Grand Tavern Launches with Culinary Gusto
The dictionary definition of “tavern” is a drinking establishment that rents rooms upstairs. In our imaginations, it’s so much more—a gathering place for locals where strangers sometimes wander in, livening things up a bit. Where the food is good, and the owner is jovial and welcoming but also lays down the law when he has to.
Grand Tavern by David Burke fits both descriptions. The new restaurant in the luxurious Angad Arts Hotel in Grand Center serves as a fueling station for guests at breakfast, lunch, dinner, weekend brunch and room service. Grand Tavern’s ground-floor bar and lounge area debuted on Monday, with the main dining-room set to open by the end of November.
It’s a serious drinking establishment, with cocktails from Chicago’s mixology whiz Meredith Barry and wine from sommelier Denise Mueller, a St. Louisan who owns the Mid-American School of Wine. But the driving force behind this tavern is on the culinary side, with celebrity chef David Burke. His pioneering influence reach stretches across much of the United States, both on the ground and on TV. The James Beard award-winning chef comes to St. Louis in partnership with ESquared Hospitality, which runs more than 20 restaurants around the world.
As he prepared to launch Grand Tavern earlier this week, Burke was fully in jovial and welcoming mode. He’s satisfied with the kitchen—where most of the employees are from St. Louis—and feels they’ll do a good job executing his menu. The majority of dishes appear on other Burke restaurants around the country, including famous ones like his Clothesline Bacon (where thick hunks of maple-glazed bacon are suspended from a wire with clothespins and served with a fiery flourish) and the Himalayan Salt Brick-Aged Steaks (using the dry-aging process Burke patented in 2011). Even the banquet menu that will be available for private events in the hotel’s atrium relies heavily on tried-and-true items from Burke’s culinary empire.
Image courtesy of Madison Sanders Photography.
Keeping the menu consistent gives Burke a frame for the creativity and hospitality he wants to see throughout the restaurant’s operations. “People can come in here and learn,” he says. “Five years from now, you’ll see chefs coming out of here who learned from the right people.” His progressive approach to running a kitchen includes heaping servings of education—Burke says he loves to teach, especially a fresh staff like the one in St. Louis—as well as the willingness to turn on a dime if something doesn’t work.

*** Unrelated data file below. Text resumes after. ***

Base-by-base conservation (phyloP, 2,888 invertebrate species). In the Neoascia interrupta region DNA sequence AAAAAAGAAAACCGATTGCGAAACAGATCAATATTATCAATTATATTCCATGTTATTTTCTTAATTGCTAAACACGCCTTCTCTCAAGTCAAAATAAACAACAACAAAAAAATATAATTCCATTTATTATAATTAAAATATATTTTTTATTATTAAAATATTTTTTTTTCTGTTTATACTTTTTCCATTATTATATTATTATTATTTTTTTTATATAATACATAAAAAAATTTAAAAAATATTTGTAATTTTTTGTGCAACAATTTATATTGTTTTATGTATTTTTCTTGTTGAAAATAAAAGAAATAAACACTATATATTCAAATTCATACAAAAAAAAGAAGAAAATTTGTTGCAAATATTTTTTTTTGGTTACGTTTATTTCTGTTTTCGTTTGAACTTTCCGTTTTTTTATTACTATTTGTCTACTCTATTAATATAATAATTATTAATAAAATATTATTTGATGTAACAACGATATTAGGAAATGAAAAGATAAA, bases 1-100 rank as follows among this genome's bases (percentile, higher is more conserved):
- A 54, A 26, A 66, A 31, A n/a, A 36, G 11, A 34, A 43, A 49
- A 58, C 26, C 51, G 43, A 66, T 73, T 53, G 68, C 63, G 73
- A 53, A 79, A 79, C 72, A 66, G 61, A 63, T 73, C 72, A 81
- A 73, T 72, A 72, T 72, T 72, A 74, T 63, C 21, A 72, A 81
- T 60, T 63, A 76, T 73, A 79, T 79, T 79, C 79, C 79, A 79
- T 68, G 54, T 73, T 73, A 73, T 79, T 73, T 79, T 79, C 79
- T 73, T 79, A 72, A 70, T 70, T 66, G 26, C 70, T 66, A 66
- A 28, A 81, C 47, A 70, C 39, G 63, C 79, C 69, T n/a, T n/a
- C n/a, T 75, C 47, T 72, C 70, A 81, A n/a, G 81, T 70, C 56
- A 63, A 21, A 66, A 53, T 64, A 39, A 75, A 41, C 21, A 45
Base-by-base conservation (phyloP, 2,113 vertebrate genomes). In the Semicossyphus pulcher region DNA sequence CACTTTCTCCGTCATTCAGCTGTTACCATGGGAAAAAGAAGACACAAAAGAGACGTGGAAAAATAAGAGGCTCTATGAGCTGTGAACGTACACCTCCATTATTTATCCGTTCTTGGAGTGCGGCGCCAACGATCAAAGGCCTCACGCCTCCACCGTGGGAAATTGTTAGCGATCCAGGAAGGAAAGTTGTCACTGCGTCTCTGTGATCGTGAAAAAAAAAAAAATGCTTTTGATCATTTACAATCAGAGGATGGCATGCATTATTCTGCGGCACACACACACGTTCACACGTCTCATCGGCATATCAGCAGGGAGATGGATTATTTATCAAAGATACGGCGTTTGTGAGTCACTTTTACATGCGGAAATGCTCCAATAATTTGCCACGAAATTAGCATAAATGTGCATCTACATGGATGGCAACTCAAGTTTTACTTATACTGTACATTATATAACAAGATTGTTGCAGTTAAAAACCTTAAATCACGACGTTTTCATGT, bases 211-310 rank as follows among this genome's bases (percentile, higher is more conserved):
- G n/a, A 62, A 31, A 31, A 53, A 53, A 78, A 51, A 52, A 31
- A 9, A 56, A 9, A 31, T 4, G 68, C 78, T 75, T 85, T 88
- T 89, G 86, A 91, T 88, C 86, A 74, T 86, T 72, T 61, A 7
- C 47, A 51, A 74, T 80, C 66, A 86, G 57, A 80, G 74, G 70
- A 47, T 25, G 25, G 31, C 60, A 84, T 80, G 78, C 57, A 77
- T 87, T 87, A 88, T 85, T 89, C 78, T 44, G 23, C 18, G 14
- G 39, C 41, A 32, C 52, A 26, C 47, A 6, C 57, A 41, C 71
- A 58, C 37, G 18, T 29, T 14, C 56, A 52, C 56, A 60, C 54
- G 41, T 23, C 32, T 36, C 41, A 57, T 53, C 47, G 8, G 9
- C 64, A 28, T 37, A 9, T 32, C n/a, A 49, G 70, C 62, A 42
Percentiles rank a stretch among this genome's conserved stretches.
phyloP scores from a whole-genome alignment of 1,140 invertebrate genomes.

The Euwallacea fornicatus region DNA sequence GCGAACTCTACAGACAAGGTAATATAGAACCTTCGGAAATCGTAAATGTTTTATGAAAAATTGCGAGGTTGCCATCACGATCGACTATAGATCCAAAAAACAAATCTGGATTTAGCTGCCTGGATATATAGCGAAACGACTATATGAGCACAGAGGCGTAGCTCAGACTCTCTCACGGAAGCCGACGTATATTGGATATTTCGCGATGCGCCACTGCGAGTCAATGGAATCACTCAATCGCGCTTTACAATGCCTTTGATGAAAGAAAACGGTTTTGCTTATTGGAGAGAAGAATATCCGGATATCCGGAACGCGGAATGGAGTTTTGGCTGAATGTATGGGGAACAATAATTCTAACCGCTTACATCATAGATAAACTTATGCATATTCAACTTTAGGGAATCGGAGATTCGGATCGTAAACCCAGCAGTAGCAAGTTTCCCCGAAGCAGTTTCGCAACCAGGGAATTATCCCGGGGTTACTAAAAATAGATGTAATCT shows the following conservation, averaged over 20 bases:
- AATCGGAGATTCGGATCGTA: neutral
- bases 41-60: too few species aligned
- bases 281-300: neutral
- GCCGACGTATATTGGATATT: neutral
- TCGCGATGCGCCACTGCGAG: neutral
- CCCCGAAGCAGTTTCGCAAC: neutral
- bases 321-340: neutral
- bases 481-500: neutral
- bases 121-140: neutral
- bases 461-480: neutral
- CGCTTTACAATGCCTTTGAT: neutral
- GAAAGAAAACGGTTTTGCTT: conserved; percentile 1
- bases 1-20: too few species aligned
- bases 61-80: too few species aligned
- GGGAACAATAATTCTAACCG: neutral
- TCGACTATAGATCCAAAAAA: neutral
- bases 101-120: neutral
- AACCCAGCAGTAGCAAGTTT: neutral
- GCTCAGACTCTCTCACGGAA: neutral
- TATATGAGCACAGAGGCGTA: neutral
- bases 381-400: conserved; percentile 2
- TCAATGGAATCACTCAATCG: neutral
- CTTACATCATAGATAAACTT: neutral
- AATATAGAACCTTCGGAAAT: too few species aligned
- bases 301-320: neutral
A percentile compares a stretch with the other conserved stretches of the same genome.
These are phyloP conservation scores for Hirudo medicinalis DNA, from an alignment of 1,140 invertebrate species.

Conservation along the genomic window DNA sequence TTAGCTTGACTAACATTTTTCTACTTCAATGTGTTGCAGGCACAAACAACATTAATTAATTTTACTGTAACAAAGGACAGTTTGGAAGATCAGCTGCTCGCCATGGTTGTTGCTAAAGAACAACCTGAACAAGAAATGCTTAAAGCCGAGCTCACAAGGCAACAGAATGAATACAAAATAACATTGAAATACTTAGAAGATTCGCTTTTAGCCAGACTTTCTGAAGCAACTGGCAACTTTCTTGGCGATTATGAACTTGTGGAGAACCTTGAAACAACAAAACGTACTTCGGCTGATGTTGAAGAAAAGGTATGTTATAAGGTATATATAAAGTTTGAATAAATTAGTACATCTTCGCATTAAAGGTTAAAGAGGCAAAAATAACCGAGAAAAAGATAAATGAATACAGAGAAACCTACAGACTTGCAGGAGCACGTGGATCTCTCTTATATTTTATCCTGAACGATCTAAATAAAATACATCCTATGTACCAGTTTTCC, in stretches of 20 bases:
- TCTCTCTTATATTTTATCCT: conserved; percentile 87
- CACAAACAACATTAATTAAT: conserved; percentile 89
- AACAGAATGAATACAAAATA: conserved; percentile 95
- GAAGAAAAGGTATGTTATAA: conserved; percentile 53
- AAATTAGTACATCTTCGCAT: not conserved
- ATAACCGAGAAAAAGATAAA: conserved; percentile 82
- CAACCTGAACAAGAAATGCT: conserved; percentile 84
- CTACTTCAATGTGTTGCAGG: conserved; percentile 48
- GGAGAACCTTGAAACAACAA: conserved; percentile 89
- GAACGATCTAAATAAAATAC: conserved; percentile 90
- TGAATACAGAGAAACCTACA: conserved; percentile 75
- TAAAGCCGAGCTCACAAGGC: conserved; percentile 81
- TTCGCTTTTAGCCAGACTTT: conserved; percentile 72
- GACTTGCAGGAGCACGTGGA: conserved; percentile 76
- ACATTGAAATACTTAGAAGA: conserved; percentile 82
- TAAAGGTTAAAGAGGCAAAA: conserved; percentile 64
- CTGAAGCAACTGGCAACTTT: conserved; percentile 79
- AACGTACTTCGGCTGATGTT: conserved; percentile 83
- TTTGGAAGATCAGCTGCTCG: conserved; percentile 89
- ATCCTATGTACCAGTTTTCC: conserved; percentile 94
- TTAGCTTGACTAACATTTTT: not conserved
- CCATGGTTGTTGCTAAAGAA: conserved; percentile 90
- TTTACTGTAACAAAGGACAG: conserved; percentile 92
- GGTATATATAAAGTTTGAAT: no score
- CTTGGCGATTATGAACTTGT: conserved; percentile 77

An example of that is the St. Louis salad, which Burke added as an adjustment just before opening. It’s a beautiful dish, piled with shrimp, octopus, dorado, cucumbers, cantaloupe and more, with a swipe of chipotle sauce on the side. And if that doesn’t work, he’ll substitute again.
One experiment that seems destined for success is the gooey-butter donut dessert. The pastries are filled with gooey-butter filling, topped with an equally sweet sauce, and garnished with a heap of cotton candy.
“I like gooey butter cake,” Burke admits. “I think the guy who invented it is a f’ing genius.” He’s also a fan of toasted ravioli, but he hasn’t quite nailed down how it will be incorporated onto the Grand Tavern menu. He’s still in the recon phase—which means trying a whole lot of variations around town. ‘I’m driving the idea machine,” Burke explains. Once he has a dish in mind, it will be up to the kitchen to refine the concept and make it menu-worthy.
Two examples of Burke’s effervescent approach to food are the Couch Potatoes (pictured in the featured image) and the Emotional Lobster Dumplings. Each dumpling represents one of the “mood rooms” within the Angad Arts Hotel. The rooms—which guests can book to match their current state—are red for passion, green for rejuvenation, yellow for happiness and blue for tranquility.
Lobster makes another appearance as well, in scrambled eggs on the breakfast menu, served in an ostrich egg shell. At $26, the decadent dish marks the higher end of the price spectrum; Burke has carefully kept a balance that keeps Grand Tavern in line with other upscale eateries in St. Louis but also feels like a true value for the service, presentation and quality of ingredients.
Image courtesy of Madison Sanders Photography.
Grand Tavern adds another welcome option to the pre-show and post-show dining scene in Grand Center. But even without tickets in hand, customers will be well entertained during their visit, if the preview weekend is any indication. The St. Louis Symphony Orchestra music director designate, Stéphane Denève, was part of an impromptu song with mezzo soprano Kelley O’Connor, who had performed across the street with the symphony that afternoon.
As a nightlife destination, the rooftop lounge called the Angad Rainbow Terrace, or A.R.T., will offer food selections from the main menu plus its own menu of cocktails, developed by Barry and based on the room colors. For cocktails, there’s also the 12th-floor Chameleon Lounge and the Angad Playroom, where guests can relax with their favorite board game or musical instrument.
One unusual feature of the whole operation is summed up by a note on the menu. In his welcome message, Burke writes, “Your feedback at this time is very important to us as we try to find our rhythm in the great city of blues.” When asked about that, he explains that Midwestern politeness can get in the way of working out the kinks, a lesson he learned the hard way in Chicago. “A true friend will tell you to fix your makeup,” he quips. And that’s where the jovial and welcoming tavern master shows he’s very serious about this new venture living up to high expectations.
Featured image courtesy of ESquared Hospitality.